* Workers who worked more than 40 hours in a week were denied overtime pay. Workers are guaranteed overtime pay by the federal government.

Darden would be well-advised to take this seriously. Applebee's was sued by servers for tip violations. The servers won, Applebee's appealed and the Supreme Court denied their appeal and upheld the decision in favor of the food servers. Food servers have rights to be paid fairly.

So, I wonder how Darden got included in Fortune's 100 Best Places to Work in 2012? Supposedly, the workplaces are chosen based upon employee surveys. I can't imagine laborers being treated in ways described above giving positive answers to such a questionnaire. Perhaps it wasn't the laborers, but rather the managers and corporate employees who took the survey. The laborers were silent.

Today, the laborers are not silent. 

Political Discussion

Received a long comment of dissent from a reader to my To Whom Shall I Complain? post. Of course, as I am liberal, the voice of dissent represents conservative, Republican viewpoints. 

I considered responding in the comments, but decided that I would rather do so in a new post because more people will see it. The discussion is important, even more so right now as we come closer and closer to November. 

Discuss, debate, and research. Then, vote. 

As always, her words are in italics. I did not edit her comment, but did place my responses within.  (You can also read her comment straight through on the other post.) 
Although it is easy to spend other people's money, it will run out eventually, that being said, I have worked and am currently working two jobs so I will have insurance.

While your money may run out, money itself does not run out. In a healthy economy, money simply keeps changing hands. In our current situation, money isn't changing hands, wealth isn't being distributed, and you are working two jobs. I'll keep coming back to this.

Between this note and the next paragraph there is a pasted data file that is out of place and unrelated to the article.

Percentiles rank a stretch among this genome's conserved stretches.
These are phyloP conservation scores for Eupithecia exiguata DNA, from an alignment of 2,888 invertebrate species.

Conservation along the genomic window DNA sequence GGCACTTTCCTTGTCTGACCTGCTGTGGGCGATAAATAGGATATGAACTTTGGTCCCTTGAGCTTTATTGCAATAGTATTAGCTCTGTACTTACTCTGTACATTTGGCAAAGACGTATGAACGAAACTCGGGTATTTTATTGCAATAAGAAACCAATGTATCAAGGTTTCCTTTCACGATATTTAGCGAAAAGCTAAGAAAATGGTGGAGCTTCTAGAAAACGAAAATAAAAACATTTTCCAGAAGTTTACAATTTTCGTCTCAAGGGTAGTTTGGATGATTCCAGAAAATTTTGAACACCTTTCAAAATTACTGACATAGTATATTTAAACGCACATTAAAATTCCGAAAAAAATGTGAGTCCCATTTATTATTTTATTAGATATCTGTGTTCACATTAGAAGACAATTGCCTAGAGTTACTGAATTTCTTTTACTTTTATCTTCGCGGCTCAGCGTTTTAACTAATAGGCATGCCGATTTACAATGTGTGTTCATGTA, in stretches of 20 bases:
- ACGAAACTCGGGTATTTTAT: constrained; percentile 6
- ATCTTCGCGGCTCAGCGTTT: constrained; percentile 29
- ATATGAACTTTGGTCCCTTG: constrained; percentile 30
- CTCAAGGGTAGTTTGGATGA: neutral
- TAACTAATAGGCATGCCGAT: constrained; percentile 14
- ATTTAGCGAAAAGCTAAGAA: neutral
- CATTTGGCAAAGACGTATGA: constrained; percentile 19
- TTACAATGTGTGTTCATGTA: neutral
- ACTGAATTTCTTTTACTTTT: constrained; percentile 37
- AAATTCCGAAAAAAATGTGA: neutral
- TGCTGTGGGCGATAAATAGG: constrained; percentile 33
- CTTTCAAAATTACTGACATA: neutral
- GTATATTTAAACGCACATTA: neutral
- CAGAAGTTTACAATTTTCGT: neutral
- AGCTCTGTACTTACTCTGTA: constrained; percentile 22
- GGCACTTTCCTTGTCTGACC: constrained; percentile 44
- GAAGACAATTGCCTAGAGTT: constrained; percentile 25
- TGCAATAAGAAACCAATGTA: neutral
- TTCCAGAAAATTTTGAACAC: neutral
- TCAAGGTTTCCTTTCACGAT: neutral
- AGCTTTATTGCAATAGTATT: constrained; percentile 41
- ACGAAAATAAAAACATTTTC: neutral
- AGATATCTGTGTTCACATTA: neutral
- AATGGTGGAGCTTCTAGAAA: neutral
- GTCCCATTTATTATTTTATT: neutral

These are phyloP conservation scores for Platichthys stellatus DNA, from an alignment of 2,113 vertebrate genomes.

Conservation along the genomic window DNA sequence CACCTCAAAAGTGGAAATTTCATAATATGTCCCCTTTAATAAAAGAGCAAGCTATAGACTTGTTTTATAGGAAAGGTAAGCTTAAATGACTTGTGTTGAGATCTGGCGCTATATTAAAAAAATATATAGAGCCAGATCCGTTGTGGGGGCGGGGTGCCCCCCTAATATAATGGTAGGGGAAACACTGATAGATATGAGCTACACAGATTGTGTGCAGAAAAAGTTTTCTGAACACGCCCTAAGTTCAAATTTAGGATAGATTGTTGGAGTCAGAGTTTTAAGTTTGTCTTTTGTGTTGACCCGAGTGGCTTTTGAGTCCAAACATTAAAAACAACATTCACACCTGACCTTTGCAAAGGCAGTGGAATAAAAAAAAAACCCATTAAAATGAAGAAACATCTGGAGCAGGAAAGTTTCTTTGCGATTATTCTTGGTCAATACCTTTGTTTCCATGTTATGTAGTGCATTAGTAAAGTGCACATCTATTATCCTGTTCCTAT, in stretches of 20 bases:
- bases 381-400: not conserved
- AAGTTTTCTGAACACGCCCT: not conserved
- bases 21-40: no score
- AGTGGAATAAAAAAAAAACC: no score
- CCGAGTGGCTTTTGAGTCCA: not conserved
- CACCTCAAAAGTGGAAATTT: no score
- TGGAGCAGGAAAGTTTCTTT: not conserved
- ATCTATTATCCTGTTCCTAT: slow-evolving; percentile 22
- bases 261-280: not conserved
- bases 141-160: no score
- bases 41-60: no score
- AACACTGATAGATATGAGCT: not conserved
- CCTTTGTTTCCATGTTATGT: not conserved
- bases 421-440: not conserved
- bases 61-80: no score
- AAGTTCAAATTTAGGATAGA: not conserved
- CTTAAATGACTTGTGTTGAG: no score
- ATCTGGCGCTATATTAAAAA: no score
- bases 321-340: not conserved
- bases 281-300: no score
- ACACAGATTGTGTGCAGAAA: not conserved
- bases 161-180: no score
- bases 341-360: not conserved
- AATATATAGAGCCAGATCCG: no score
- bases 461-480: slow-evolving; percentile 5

If Romney wins the election, then less wealth will be distributed in the next four years than in the last four years. One of the ways that wealth is distributed in modern American society is via taxes. The rich will continue to pay less of their fortunes in taxes under Romney & Ryan. That means there will be less to go around for the rest of us who have been dubbed "the 99%." If you wish to work three jobs and maybe have health insurance, then your should definitely vote for Romney. 

Obama will raise taxes on the very rich. He will NOT raise taxes on the middle class. The middle class will be better off with Obama & Biden in office for another four years. 

In that time I have witnessed many people only working the bare minimum, smoking, drinking, nails done (for females) hair done, tattoo's, money for drugs, and going to clubs or bars.

I don't smoke. I think that anybody who starts smoking in this day and age must have a strain of stupidity, because the knowledge that smoking causes cancer and a slew of other health problems is everywhere. You have to deaf, blind, and living in a basement to not know that smoking kills.

How many people are screaming in indignation at me right now? Sure. And to continue, I would not deny smokers health care when they develop the nasty symptoms and cancers associated with smoking.

Nor should we throw out the baby with the bathwater, to speak metaphorically, and refuse to have any social welfare programs because you know people who do things and make choices you don't like.
There are many people who do not wish to pay for others not making the better choice.
If you can't balance your own budget, why would I want or intrust you to mine? I wouldn't. Less government, less spending, and more responsibility for your own actions.

I think this is grossly over-simplistic. A government budget that includes expensive and illegal wars (waged by Republicans) in the OOPS! wrong country is pretty damn hard to balance. Much easier to balance your checkbook, I am sure. Not the same thing.

Anything worth having is worth working for, and worth making the proper choice, if you work more you are getting a penalty, if you are getting welfare when do you pay tax?

If it were as easy and simple to just tell everybody to "go get a job," then your point would make sense. Instead of fussing about how welfare recipients don't pay tax, how about fussing that millionaires don't pay tax? Obama will raise taxes on millionaires, not the middle class, and not the poor. Romney will lower his own tax rate from 13% to less than 1%. You think you have it bad now having to pick up the slack for poor people? If Romney wins, you will become a poor person yourself.